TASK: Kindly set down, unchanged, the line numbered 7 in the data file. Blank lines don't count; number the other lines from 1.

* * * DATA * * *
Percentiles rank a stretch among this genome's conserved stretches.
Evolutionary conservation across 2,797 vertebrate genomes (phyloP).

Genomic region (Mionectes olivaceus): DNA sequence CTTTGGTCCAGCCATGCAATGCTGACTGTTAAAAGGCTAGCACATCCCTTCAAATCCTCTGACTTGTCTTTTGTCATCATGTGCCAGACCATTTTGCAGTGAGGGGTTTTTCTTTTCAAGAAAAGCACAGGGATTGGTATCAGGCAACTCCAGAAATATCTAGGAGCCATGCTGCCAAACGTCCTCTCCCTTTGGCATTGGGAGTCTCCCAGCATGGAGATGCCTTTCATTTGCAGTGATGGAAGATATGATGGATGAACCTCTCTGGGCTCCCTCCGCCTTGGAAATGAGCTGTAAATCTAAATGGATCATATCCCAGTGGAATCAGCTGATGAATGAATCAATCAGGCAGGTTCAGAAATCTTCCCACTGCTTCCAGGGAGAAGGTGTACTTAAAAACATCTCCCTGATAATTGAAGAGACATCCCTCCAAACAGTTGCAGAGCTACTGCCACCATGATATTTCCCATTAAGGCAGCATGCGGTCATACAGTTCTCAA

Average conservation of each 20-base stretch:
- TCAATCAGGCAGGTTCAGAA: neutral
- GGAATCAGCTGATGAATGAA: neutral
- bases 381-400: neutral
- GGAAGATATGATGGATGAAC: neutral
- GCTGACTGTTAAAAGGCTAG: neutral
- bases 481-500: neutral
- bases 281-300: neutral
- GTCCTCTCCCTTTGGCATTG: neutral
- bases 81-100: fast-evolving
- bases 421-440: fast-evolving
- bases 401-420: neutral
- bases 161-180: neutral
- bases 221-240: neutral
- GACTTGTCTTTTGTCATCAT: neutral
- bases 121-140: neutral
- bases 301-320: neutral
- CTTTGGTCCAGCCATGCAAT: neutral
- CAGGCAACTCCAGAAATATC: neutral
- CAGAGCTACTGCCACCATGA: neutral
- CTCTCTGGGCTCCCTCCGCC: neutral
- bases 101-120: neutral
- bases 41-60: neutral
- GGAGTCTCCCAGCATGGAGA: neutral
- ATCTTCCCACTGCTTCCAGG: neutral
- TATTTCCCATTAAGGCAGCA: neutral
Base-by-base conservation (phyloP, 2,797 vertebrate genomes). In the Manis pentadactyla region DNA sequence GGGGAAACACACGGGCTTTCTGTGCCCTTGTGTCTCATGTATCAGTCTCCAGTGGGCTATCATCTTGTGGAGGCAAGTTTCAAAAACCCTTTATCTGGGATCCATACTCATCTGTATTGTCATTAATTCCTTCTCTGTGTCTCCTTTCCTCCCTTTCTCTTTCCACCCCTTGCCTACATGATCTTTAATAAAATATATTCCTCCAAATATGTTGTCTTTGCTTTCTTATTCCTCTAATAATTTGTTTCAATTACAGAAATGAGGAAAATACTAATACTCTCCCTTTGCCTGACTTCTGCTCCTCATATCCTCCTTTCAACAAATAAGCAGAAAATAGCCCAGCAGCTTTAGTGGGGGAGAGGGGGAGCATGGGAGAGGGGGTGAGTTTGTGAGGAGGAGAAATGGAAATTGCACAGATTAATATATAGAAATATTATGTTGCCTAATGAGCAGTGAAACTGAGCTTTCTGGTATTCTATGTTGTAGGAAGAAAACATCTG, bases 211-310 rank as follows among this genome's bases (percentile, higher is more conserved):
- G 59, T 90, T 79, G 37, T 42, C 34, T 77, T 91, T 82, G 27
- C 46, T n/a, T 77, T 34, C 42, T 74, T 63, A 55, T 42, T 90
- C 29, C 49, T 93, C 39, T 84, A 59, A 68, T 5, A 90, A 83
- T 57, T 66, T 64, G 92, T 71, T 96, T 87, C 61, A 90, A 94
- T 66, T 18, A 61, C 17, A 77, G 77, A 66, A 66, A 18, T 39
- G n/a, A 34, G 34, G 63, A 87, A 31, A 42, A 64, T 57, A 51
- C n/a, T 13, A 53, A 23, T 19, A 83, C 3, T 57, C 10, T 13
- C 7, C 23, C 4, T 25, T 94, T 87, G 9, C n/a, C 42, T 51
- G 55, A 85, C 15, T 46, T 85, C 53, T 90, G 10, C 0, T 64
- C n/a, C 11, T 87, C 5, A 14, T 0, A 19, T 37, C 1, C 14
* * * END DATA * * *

- bases 381-400: neutral